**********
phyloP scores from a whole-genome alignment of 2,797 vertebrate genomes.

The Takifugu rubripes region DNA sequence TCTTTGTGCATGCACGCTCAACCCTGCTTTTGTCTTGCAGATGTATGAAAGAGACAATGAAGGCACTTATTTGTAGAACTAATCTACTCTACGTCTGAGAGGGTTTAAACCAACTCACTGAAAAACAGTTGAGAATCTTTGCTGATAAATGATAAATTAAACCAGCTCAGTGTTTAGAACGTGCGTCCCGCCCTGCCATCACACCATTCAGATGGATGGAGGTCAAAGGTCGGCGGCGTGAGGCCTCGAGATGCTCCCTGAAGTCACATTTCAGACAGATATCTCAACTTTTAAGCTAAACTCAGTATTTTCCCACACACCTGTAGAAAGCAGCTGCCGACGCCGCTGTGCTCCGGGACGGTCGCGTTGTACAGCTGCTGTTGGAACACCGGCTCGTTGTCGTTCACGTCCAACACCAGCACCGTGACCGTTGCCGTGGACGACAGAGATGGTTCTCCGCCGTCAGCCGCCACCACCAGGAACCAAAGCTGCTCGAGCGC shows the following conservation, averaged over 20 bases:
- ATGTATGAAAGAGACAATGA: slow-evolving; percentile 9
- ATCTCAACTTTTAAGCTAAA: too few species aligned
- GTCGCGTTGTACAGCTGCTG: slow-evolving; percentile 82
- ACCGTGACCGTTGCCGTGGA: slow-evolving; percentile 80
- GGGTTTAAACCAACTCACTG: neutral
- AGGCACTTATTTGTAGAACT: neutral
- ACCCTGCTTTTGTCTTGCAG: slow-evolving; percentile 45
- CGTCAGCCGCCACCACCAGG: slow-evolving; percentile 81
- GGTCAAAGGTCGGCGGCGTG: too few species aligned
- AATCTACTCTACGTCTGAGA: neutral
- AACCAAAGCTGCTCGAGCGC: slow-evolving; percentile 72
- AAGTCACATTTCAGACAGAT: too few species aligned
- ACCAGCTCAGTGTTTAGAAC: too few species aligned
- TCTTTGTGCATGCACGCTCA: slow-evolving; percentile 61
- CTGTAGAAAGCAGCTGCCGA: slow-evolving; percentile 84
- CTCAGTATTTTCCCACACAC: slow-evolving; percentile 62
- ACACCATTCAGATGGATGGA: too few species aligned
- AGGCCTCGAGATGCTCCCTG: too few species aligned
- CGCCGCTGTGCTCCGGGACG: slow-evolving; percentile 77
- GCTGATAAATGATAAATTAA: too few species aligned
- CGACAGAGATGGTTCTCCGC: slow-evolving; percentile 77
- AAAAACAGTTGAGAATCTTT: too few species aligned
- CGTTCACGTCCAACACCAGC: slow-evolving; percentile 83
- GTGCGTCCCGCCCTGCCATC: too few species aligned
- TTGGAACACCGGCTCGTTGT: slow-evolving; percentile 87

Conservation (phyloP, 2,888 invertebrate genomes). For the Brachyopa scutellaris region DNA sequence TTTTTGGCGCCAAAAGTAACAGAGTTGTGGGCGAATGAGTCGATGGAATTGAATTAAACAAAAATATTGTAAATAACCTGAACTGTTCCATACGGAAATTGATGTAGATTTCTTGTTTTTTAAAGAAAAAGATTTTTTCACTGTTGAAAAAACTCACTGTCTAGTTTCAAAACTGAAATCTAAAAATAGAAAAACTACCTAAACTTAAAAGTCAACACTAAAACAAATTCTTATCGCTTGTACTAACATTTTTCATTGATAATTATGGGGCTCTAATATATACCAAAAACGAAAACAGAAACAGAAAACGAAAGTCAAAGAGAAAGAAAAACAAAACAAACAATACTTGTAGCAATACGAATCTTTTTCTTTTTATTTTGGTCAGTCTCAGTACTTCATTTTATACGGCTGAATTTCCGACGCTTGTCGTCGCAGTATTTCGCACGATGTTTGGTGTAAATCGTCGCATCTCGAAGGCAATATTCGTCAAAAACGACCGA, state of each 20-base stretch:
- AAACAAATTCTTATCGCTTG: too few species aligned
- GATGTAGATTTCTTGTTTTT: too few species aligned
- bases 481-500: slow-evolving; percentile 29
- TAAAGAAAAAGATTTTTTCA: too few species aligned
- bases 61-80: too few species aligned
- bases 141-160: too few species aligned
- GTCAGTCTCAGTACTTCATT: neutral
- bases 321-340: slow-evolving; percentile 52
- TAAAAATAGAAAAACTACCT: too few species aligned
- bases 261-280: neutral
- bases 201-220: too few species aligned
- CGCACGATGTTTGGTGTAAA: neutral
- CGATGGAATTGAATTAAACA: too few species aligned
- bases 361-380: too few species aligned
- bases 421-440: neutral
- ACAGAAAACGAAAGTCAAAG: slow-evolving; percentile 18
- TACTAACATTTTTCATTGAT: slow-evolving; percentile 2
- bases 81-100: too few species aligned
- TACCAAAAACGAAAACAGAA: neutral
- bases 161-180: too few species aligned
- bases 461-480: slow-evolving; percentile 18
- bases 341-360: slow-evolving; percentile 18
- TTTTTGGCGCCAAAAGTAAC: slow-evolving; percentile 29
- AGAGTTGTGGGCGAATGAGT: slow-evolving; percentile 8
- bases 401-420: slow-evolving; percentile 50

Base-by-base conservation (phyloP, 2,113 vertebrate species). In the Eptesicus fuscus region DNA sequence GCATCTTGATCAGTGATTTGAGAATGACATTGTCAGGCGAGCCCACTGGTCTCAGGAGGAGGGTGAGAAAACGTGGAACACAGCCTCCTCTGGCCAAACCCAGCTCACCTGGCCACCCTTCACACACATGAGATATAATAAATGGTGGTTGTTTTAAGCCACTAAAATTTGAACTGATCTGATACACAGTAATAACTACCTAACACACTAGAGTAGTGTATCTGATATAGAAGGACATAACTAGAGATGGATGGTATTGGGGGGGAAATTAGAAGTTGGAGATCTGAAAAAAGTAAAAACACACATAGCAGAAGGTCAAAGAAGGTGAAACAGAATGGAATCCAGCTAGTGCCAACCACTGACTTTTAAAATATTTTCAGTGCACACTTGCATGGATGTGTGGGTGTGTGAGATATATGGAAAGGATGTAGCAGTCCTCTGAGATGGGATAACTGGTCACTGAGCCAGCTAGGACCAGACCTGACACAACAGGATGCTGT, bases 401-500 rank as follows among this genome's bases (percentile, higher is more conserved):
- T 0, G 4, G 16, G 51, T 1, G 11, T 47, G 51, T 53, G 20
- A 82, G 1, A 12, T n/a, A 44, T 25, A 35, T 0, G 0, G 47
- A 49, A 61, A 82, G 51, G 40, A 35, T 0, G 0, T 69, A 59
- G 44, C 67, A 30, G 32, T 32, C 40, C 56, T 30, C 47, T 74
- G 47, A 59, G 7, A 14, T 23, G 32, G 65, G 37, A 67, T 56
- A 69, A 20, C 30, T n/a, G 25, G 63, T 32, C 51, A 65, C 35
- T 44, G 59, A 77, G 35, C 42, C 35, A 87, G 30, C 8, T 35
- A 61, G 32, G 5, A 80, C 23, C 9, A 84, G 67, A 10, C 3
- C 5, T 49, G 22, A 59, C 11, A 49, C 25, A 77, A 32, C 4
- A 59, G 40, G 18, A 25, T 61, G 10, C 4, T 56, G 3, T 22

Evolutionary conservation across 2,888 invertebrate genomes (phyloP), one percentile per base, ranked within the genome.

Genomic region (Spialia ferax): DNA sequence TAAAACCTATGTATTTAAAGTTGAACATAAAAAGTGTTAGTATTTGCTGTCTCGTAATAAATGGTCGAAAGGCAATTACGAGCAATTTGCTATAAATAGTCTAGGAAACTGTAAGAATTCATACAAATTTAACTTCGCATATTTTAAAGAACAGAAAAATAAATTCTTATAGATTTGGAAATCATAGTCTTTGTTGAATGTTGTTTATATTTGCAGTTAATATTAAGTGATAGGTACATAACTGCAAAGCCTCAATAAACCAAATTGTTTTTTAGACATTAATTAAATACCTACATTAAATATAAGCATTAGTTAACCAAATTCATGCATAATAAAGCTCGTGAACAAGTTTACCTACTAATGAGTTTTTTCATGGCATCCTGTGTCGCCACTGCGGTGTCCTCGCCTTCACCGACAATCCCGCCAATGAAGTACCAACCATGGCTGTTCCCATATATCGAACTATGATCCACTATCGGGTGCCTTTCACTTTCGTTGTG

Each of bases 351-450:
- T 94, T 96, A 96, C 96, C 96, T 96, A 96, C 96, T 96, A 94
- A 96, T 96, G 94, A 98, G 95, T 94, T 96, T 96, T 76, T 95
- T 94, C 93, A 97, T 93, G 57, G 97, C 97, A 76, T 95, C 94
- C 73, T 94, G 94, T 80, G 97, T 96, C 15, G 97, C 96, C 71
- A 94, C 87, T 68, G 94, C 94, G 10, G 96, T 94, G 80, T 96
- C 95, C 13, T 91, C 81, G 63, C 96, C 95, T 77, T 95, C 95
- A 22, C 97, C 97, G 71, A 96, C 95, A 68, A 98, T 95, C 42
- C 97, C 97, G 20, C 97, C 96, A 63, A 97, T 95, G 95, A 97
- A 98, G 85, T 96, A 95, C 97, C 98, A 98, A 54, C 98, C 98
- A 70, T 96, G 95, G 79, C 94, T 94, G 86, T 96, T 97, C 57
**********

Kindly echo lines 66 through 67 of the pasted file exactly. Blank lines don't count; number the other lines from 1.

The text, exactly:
Genomic region (Spialia ferax): DNA sequence TAAAACCTATGTATTTAAAGTTGAACATAAAAAGTGTTAGTATTTGCTGTCTCGTAATAAATGGTCGAAAGGCAATTACGAGCAATTTGCTATAAATAGTCTAGGAAACTGTAAGAATTCATACAAATTTAACTTCGCATATTTTAAAGAACAGAAAAATAAATTCTTATAGATTTGGAAATCATAGTCTTTGTTGAATGTTGTTTATATTTGCAGTTAATATTAAGTGATAGGTACATAACTGCAAAGCCTCAATAAACCAAATTGTTTTTTAGACATTAATTAAATACCTACATTAAATATAAGCATTAGTTAACCAAATTCATGCATAATAAAGCTCGTGAACAAGTTTACCTACTAATGAGTTTTTTCATGGCATCCTGTGTCGCCACTGCGGTGTCCTCGCCTTCACCGACAATCCCGCCAATGAAGTACCAACCATGGCTGTTCCCATATATCGAACTATGATCCACTATCGGGTGCCTTTCACTTTCGTTGTG

Each of bases 351-450: